We returned home after a long flight and just put our bags down and Howard and a neighbor began putting up our sukkah as I ran off to Boca to buy a kosher take out meal at the Kosher market and picked up my lulav that was waiting for me at a friends house. My friend kindly cut down palm fronds which filled the entire back seat of my car. We managed to say the blessings for both the lulav and sitting in the sukkah just before sunset..

It has been an amazing few months starting with the conference, Israel oh my daughters surprising us and having a beautiful chasidus orthodox wedding officiated by a chabad rabbi in early Sept in Boston and yes cruising for the Yom Tovim.
Chag Sukkot Sameach
Aloha
Tali

Shimon Darwick
13 years ago

Whistle until you forget you are whistleing

Bonnie Cohen
13 years ago

When I feel low I remember Reb Nachmans words, Mitzvah gedolah leot bsimcha tamid. I begin to sing, often through my own tears, and in a very short time my joy returns.

YM
13 years ago

I heard a nice vort on the 2nd night of Sukkos explaining simcha. According to Reb Marty, simcha is not synonymous with ecstatic joy, as I would commonly think of the definition of joy (think: the Mets winning the Pennant on a 3 run home run in the bottom of the 9th). This is not simcha. Simcha is the felling that everything at this moment is exactly right. It is the opposite of chisaron , or lack, feeling that something is missing. In other words, simcha is feeling that you are exactly in the right place and it is exactly the right time.

Bridgette Spies
13 years ago

Why are things difficult?
What percentage of the difficulties are your doing?
joy is attainable when faith is realised and practised,because through it all we must learn to rely upon our unmoveable faith. Joy unspeakable And full of glory is achieved through pain.NO PAIN NO GAIN.The harder the difficulties; the sweeter the joy.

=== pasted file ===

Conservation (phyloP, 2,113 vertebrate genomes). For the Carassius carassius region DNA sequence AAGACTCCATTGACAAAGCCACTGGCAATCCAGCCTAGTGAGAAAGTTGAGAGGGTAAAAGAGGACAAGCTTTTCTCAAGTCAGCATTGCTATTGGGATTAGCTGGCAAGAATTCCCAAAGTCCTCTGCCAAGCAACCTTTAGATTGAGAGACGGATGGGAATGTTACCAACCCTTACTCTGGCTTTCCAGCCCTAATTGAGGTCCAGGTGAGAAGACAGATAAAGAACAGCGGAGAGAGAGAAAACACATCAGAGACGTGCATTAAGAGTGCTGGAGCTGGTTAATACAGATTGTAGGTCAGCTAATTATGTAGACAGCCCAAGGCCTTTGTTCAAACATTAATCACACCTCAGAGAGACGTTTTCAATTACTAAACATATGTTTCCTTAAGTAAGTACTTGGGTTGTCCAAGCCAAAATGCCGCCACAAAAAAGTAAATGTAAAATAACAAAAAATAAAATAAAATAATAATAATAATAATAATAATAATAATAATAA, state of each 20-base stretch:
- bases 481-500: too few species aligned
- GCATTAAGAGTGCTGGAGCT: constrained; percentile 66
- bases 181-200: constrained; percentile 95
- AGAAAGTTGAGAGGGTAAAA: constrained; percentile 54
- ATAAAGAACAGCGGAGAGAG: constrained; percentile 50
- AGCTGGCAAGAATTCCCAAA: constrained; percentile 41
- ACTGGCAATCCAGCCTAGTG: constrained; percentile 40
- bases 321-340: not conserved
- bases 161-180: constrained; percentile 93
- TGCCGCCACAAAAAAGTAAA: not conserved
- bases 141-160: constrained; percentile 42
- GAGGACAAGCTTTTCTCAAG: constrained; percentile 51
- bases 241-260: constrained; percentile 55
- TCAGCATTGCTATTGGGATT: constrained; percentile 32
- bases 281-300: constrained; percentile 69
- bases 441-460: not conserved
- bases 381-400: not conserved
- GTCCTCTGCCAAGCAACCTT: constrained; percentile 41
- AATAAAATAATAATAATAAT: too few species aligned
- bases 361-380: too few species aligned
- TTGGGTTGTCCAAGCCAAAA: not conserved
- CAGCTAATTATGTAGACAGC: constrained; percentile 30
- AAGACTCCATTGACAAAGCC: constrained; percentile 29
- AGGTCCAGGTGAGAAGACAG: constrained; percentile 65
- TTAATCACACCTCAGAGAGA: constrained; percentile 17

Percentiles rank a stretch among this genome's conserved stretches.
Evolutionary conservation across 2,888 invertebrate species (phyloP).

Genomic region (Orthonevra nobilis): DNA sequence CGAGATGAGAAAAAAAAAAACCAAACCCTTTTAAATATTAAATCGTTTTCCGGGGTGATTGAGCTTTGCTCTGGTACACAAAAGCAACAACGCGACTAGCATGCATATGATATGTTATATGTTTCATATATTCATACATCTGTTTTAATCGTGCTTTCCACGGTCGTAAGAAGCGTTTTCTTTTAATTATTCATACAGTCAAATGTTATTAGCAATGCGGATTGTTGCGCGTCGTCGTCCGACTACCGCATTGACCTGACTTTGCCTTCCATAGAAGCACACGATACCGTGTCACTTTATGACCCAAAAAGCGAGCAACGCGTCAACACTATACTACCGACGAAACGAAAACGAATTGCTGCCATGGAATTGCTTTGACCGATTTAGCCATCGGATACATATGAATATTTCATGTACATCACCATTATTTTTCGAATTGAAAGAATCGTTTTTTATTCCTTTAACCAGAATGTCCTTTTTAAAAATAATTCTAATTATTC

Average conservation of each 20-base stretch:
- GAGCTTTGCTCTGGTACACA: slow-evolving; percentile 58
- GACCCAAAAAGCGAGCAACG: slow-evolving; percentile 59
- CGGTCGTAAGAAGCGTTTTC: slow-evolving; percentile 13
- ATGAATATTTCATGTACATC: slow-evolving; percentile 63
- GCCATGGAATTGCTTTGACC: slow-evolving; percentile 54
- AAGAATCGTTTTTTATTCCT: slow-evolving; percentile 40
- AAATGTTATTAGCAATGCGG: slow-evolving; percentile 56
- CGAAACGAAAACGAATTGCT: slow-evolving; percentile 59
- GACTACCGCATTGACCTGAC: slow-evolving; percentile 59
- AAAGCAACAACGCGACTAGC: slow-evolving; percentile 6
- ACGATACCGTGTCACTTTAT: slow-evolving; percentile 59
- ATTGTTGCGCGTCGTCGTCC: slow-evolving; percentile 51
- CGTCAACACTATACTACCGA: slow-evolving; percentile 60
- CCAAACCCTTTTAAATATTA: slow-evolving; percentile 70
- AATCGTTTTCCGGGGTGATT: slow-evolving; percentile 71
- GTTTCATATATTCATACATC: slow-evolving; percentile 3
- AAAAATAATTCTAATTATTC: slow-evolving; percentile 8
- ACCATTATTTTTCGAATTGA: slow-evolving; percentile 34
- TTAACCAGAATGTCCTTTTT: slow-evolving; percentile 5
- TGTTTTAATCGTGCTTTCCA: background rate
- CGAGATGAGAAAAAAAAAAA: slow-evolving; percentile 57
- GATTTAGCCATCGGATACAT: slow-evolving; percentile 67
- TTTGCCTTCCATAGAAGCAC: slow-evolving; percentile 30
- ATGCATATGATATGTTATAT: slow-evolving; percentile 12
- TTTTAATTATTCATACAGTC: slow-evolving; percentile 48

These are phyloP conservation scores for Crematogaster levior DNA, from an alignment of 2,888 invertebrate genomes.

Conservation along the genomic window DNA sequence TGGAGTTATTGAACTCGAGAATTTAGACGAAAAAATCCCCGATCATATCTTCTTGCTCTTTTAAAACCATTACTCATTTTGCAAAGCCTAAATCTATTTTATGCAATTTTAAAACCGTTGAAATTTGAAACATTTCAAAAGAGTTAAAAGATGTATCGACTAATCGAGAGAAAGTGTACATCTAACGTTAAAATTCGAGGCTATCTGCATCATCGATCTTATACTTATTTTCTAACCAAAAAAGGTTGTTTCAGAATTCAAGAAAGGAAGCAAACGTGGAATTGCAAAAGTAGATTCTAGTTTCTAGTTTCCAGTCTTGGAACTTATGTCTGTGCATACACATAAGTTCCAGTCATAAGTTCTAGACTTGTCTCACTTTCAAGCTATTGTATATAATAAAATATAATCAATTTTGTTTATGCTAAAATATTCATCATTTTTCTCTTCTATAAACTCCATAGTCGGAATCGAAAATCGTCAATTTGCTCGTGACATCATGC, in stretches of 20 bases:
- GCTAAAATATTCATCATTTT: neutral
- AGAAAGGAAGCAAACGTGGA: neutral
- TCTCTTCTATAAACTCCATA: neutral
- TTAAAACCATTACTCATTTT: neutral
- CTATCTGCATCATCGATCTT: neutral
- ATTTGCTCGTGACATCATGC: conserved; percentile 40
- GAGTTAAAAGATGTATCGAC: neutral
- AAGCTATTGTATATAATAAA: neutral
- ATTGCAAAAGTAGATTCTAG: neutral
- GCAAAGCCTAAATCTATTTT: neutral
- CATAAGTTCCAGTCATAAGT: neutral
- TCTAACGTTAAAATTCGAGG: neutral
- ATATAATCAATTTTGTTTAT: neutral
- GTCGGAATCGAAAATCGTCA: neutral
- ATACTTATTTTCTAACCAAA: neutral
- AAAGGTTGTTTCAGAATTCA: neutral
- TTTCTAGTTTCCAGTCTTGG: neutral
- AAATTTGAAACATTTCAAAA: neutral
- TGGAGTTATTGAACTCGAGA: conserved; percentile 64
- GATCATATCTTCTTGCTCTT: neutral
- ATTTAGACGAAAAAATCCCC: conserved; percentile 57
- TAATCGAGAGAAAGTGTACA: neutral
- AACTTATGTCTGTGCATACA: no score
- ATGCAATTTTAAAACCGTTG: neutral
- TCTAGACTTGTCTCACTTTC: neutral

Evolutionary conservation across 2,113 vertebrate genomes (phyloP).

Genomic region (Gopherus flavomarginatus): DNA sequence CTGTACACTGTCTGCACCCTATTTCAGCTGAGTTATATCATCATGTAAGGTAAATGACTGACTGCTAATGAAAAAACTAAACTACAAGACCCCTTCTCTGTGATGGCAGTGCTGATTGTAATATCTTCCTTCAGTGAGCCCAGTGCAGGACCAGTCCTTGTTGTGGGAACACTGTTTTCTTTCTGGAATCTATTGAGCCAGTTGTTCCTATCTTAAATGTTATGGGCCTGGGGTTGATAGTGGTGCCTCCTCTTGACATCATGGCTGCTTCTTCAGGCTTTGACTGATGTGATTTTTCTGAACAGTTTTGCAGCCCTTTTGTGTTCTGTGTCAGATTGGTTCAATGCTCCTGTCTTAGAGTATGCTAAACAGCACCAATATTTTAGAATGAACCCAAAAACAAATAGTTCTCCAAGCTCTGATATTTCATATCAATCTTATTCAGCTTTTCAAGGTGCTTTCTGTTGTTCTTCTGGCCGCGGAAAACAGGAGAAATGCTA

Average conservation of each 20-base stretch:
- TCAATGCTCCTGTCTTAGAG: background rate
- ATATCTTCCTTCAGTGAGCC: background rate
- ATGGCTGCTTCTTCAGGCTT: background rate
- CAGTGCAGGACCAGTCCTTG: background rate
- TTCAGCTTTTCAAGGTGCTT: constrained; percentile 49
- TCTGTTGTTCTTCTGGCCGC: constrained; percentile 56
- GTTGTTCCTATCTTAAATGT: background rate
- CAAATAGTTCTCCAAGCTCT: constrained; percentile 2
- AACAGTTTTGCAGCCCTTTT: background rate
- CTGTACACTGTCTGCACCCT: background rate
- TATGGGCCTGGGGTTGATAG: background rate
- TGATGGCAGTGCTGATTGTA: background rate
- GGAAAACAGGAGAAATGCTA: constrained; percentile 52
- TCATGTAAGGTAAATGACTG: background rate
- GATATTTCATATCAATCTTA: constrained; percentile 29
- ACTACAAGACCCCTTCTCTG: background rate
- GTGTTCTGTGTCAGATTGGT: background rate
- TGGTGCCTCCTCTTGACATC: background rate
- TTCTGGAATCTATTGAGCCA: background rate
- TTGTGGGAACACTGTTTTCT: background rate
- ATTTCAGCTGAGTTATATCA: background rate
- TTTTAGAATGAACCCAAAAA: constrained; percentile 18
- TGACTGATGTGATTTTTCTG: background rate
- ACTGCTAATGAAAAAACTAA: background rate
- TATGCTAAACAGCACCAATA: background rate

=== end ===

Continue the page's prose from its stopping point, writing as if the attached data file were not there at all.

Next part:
dana wallen
13 years ago

it is hard but with help from friends and God people who have struggles will get through things in life that may be hard to deal with

Marv Hershenson
13 years ago

This past week Ive confronted some real lost that Ive experienced over the last few years i.e., death of my father, losing my job, redefining my relationship with my adult children, and reigniting my relationship with my dear wife of 34 years. Now, as I embrace my senior years, I recognize that Ive been blessed with many good things. Each experience in my life has brought me to this place: to be present to my own present and know that Ive complete control on how I live in my present. I know that my past is just my past. I cannot change what happen yesterday. I can understand it and appreciate what Ive learned. I cannot control my future since it is not here. The only responsible activity that I can enjoy is to appreciate what I have and be a difference for others. Thank you.

Lawrence Bronstein
13 years ago

My wife and I recall all the blessings in our lives and express our thanks during difficult times and this helps to put things in perspective.